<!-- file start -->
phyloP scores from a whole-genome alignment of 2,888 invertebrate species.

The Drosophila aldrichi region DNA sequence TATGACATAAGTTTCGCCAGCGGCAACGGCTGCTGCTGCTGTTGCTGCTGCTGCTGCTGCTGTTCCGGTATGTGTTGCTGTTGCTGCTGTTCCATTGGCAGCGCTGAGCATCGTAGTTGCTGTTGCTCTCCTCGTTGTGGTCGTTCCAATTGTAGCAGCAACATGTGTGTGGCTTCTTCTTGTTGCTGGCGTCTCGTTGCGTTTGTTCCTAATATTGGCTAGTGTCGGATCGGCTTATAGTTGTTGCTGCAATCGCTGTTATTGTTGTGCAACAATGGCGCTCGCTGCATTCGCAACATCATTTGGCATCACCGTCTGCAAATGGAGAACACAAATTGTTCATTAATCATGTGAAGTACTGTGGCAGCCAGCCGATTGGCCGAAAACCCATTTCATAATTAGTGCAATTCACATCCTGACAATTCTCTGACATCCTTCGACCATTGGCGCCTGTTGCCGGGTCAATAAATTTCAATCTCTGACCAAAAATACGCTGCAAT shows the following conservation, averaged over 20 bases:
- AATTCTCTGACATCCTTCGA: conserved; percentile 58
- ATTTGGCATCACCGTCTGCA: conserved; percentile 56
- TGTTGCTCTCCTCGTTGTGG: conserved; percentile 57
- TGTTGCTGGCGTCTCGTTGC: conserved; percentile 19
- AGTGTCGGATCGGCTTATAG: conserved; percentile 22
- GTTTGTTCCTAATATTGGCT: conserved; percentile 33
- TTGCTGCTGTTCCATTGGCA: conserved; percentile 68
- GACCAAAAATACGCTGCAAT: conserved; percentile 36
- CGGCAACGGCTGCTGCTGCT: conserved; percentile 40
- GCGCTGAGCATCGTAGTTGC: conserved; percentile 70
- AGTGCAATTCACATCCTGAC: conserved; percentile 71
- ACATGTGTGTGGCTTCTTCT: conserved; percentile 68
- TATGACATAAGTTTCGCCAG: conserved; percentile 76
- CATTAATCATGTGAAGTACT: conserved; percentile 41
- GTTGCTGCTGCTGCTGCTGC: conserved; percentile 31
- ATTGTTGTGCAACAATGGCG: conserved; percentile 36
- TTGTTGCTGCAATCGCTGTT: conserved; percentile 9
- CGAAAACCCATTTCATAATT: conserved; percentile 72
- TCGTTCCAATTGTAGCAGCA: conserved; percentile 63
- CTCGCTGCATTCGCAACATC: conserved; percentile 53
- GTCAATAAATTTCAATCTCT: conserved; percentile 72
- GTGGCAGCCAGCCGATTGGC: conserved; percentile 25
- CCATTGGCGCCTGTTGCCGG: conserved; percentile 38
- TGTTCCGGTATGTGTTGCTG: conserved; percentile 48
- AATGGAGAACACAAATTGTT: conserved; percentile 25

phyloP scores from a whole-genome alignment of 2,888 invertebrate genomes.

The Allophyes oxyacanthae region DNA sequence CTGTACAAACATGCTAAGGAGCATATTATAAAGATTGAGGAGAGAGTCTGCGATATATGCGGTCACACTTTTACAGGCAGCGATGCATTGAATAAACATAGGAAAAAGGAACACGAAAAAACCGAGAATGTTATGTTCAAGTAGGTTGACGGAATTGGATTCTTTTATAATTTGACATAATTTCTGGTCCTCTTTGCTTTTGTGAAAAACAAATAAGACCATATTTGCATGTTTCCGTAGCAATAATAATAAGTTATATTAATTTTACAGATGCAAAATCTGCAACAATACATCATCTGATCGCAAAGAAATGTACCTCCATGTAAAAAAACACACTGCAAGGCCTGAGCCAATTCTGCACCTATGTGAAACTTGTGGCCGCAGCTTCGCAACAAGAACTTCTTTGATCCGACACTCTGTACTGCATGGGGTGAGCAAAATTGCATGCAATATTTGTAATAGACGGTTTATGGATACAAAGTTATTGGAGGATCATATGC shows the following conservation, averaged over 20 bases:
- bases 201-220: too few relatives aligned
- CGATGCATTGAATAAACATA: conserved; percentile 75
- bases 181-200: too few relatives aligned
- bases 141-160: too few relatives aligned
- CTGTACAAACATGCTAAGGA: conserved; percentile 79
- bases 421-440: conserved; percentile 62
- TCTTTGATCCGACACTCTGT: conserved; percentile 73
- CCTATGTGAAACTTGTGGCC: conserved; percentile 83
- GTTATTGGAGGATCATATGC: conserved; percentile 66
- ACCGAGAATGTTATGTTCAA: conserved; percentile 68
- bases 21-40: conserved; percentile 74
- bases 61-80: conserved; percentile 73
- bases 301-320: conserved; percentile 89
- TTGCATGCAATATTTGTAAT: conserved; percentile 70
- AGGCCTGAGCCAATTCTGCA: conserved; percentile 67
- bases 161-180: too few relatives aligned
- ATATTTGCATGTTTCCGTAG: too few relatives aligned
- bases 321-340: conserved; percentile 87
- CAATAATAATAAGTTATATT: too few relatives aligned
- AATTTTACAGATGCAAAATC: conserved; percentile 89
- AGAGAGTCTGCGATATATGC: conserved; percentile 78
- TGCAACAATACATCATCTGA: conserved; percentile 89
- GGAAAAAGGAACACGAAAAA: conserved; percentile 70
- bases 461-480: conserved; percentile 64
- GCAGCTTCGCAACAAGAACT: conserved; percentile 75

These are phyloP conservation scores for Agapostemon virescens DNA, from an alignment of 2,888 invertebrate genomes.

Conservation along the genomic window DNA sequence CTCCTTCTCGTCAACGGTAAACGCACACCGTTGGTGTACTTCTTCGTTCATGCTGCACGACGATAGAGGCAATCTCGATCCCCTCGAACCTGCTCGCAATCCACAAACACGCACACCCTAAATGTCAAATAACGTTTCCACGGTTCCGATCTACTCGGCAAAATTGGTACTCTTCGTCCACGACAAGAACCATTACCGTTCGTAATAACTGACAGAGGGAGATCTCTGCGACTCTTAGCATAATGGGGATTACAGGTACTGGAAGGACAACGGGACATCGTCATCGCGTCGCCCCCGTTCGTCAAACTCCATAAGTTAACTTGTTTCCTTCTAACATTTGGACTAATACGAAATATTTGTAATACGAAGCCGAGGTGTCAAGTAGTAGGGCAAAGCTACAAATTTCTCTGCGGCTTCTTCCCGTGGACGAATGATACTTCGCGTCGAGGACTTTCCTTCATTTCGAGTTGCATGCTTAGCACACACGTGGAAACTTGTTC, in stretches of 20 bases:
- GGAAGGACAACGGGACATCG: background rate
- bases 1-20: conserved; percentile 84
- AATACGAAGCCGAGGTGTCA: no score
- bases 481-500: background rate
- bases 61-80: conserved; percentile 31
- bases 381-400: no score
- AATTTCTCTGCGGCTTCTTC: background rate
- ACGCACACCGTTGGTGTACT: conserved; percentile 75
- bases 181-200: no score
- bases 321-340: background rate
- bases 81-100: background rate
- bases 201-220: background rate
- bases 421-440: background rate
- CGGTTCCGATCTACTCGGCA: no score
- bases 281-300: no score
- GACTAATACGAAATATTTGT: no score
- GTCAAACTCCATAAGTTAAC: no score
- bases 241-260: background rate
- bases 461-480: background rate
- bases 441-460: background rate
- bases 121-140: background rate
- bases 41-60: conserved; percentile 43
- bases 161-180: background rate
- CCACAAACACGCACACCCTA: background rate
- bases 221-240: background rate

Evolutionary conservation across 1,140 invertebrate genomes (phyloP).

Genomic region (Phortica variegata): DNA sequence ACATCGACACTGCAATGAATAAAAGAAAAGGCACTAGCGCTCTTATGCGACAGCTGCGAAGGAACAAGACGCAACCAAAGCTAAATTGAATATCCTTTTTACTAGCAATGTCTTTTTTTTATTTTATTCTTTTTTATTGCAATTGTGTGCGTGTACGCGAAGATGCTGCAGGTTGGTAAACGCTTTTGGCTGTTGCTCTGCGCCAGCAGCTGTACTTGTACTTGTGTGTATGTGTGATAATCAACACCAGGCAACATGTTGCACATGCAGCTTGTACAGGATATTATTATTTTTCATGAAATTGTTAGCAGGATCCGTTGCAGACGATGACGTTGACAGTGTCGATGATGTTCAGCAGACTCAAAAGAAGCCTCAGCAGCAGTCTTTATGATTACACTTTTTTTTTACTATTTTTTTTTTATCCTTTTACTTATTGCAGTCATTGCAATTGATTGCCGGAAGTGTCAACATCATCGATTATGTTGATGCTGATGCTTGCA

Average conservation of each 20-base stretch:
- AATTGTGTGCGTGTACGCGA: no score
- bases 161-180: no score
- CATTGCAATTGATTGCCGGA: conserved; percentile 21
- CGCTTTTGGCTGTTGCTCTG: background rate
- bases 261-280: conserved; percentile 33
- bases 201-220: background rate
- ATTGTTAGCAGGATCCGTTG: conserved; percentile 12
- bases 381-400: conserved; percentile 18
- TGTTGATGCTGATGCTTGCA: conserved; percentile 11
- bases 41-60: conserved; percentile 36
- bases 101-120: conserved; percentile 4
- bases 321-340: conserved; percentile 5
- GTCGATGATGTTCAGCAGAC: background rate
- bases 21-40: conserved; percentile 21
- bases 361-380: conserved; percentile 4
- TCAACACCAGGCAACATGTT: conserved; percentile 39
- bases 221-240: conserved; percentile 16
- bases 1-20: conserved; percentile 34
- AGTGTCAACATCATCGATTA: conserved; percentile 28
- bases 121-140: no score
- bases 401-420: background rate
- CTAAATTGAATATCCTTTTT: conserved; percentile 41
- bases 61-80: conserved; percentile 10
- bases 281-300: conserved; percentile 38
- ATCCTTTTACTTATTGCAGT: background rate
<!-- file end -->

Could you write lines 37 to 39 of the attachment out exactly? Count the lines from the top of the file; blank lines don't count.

- CCTATGTGAAACTTGTGGCC: conserved; percentile 83
- GTTATTGGAGGATCATATGC: conserved; percentile 66
- ACCGAGAATGTTATGTTCAA: conserved; percentile 68